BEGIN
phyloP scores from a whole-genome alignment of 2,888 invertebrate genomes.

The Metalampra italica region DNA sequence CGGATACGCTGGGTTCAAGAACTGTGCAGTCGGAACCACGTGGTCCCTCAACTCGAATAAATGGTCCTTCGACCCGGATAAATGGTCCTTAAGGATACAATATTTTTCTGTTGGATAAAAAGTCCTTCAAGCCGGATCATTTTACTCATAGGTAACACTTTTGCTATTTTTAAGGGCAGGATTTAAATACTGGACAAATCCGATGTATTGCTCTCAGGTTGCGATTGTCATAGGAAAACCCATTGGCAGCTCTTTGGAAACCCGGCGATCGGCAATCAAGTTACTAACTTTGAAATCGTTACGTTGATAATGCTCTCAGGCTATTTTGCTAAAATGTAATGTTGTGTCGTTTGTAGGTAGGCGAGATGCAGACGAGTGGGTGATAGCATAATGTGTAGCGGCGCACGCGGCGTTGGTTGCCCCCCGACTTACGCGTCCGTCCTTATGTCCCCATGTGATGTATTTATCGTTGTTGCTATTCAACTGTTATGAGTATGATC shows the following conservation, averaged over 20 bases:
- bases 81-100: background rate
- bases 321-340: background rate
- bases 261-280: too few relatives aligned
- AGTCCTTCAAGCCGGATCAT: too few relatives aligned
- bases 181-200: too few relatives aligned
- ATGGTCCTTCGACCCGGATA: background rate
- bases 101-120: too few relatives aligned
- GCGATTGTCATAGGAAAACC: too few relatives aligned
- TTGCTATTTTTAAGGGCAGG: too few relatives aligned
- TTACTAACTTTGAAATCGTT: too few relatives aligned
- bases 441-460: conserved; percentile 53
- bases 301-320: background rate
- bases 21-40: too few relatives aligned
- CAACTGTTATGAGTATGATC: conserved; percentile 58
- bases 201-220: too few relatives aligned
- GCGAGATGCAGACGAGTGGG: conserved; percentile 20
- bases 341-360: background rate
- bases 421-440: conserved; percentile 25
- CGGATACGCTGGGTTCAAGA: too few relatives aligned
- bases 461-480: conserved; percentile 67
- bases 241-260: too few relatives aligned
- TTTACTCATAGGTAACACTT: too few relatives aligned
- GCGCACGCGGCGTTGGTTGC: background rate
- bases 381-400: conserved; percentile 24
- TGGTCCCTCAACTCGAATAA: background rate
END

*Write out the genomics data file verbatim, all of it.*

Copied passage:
phyloP scores from a whole-genome alignment of 2,888 invertebrate genomes.

The Metalampra italica region DNA sequence CGGATACGCTGGGTTCAAGAACTGTGCAGTCGGAACCACGTGGTCCCTCAACTCGAATAAATGGTCCTTCGACCCGGATAAATGGTCCTTAAGGATACAATATTTTTCTGTTGGATAAAAAGTCCTTCAAGCCGGATCATTTTACTCATAGGTAACACTTTTGCTATTTTTAAGGGCAGGATTTAAATACTGGACAAATCCGATGTATTGCTCTCAGGTTGCGATTGTCATAGGAAAACCCATTGGCAGCTCTTTGGAAACCCGGCGATCGGCAATCAAGTTACTAACTTTGAAATCGTTACGTTGATAATGCTCTCAGGCTATTTTGCTAAAATGTAATGTTGTGTCGTTTGTAGGTAGGCGAGATGCAGACGAGTGGGTGATAGCATAATGTGTAGCGGCGCACGCGGCGTTGGTTGCCCCCCGACTTACGCGTCCGTCCTTATGTCCCCATGTGATGTATTTATCGTTGTTGCTATTCAACTGTTATGAGTATGATC shows the following conservation, averaged over 20 bases:
- bases 81-100: background rate
- bases 321-340: background rate
- bases 261-280: too few relatives aligned
- AGTCCTTCAAGCCGGATCAT: too few relatives aligned
- bases 181-200: too few relatives aligned
- ATGGTCCTTCGACCCGGATA: background rate
- bases 101-120: too few relatives aligned
- GCGATTGTCATAGGAAAACC: too few relatives aligned
- TTGCTATTTTTAAGGGCAGG: too few relatives aligned
- TTACTAACTTTGAAATCGTT: too few relatives aligned
- bases 441-460: conserved; percentile 53
- bases 301-320: background rate
- bases 21-40: too few relatives aligned
- CAACTGTTATGAGTATGATC: conserved; percentile 58
- bases 201-220: too few relatives aligned
- GCGAGATGCAGACGAGTGGG: conserved; percentile 20
- bases 341-360: background rate
- bases 421-440: conserved; percentile 25
- CGGATACGCTGGGTTCAAGA: too few relatives aligned
- bases 461-480: conserved; percentile 67
- bases 241-260: too few relatives aligned
- TTTACTCATAGGTAACACTT: too few relatives aligned
- GCGCACGCGGCGTTGGTTGC: background rate
- bases 381-400: conserved; percentile 24
- TGGTCCCTCAACTCGAATAA: background rate